The Small Vessel Security Strategy was employed to enhance the security of small vessels in the country’s maritime territory. Since the September 11 terrorist attacks, a lot of focus and security measures have been focused on the large commercial vessels at the exclusion of small vessels. However, the small vessels are also a security threat if not monitored properly (DHS 2008).
The small vessels are more vulnerable to use by terrorists, and smugglers of narcotics and weapons of mass destructions. It has also been reported that the small vessels have been the main transport means for waterborne improvised explosive devices. The reason behind the illegal and threatening activities using small vessels is that security efforts are not concentrated in monitoring and safeguarding the movement of small vessels.
The borders of the European Union and the U.S. Mexico border share some similarities as well as some major differences. The borders of the European Union allow free movement of European citizens. The citizens are allowed to move across countries within the Union, settle down, and take up jobs and residences in countries aside from the ones they were born in. Movement across the countries is very flexible with frequent flyers only requiring a national ID to pass through borders.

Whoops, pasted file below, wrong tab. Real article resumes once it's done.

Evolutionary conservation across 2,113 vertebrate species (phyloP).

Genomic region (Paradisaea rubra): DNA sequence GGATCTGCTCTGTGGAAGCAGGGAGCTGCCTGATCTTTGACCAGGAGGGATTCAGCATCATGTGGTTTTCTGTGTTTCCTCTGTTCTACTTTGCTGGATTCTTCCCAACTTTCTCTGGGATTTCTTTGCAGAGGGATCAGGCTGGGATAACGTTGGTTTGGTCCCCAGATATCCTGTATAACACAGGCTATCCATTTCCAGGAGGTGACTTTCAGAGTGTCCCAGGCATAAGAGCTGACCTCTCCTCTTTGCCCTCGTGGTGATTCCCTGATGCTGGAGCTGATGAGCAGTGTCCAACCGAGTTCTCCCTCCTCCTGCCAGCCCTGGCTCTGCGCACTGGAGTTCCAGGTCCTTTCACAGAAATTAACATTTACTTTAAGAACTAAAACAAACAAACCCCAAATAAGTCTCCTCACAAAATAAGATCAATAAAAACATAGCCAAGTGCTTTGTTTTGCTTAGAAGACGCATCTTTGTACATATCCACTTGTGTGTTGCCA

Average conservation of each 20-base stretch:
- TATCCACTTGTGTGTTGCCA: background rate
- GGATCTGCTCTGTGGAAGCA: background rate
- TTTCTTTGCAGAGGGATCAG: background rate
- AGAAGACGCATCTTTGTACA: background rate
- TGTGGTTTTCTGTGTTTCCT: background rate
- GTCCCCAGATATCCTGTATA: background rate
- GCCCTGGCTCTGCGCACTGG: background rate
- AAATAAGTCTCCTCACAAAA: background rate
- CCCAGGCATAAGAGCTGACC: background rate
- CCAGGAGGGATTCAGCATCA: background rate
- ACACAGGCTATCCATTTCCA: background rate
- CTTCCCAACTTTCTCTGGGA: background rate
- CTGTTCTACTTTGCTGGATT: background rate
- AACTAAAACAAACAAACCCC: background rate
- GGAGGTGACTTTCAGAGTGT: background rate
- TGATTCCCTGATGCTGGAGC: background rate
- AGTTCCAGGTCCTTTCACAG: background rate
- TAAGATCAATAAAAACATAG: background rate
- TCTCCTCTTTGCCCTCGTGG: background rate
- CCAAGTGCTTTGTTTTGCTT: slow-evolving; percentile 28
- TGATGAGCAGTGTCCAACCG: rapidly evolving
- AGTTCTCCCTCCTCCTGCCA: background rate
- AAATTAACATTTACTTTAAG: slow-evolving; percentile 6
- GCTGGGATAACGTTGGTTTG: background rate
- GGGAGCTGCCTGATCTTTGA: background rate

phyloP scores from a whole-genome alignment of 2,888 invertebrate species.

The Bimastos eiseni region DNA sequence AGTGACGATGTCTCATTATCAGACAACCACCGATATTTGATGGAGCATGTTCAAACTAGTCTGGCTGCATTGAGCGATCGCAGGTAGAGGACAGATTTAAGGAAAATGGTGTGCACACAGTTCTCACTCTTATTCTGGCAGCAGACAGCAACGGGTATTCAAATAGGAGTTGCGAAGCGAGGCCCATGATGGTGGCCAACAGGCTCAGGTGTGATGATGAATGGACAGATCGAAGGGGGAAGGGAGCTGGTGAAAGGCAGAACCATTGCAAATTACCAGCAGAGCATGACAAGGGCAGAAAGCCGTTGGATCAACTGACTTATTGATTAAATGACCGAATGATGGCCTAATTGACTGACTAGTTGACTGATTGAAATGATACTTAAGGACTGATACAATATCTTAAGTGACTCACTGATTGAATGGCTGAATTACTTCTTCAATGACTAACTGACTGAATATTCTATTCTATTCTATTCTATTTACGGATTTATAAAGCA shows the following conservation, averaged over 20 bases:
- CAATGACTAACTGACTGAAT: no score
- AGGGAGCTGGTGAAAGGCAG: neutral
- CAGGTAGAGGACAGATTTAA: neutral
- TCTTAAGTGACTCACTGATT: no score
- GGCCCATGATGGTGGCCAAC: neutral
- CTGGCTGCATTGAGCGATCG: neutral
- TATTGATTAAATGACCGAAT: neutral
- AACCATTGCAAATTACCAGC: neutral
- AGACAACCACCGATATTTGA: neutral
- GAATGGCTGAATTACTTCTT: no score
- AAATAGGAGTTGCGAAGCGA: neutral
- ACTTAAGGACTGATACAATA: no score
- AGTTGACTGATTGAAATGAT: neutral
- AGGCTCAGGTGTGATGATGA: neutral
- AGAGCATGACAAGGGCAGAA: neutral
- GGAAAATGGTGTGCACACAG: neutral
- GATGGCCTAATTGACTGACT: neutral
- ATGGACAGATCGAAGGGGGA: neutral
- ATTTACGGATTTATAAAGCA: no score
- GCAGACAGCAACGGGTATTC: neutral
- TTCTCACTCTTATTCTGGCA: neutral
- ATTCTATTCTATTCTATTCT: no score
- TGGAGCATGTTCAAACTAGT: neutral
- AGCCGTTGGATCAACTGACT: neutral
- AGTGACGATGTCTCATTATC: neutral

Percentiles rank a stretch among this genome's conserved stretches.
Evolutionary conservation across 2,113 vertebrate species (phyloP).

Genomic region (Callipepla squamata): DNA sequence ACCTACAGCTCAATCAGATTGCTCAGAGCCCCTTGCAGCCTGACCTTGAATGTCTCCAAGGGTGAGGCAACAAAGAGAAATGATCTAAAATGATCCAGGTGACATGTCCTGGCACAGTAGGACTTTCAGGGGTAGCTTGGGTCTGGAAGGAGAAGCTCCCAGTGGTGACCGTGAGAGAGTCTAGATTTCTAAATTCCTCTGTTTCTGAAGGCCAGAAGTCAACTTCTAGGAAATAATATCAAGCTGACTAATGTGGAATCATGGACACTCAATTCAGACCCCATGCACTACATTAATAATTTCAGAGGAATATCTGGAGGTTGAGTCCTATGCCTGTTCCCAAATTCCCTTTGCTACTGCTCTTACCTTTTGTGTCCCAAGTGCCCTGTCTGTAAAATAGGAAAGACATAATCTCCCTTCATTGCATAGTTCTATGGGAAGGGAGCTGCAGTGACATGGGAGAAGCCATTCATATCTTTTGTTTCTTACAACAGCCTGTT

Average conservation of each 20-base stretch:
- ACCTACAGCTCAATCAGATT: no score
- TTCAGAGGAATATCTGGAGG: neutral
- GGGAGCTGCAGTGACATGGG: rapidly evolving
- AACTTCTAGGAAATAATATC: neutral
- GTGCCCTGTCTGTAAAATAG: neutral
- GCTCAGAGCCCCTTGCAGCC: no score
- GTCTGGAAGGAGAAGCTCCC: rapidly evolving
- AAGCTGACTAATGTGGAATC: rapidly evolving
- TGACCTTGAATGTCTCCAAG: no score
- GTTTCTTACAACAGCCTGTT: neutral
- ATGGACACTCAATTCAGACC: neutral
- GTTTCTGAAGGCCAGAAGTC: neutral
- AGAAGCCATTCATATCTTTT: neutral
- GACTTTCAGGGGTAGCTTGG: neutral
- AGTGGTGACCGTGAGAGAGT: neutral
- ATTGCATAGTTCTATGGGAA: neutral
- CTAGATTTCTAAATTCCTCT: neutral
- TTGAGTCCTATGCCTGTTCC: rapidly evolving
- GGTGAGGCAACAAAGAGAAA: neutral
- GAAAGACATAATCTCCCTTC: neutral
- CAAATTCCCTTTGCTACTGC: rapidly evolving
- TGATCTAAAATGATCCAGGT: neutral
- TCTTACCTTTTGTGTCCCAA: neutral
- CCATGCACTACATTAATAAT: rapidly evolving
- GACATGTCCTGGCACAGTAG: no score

Mexico and U.S. do not share the same view on border permeability with the European Union. The U.S. – Mexico has the highest recorded number of legal crossings for any land border in the world. However, there are more than 500,000 illegal entries into the United States from Mexico. Since the border patrol activity is focused on major border cities such as El Paso and San Diego, majority of the immigrants use desert areas and mountain passes to enter America. There have been hundreds of migrant deaths along the Mexico-U.S. border.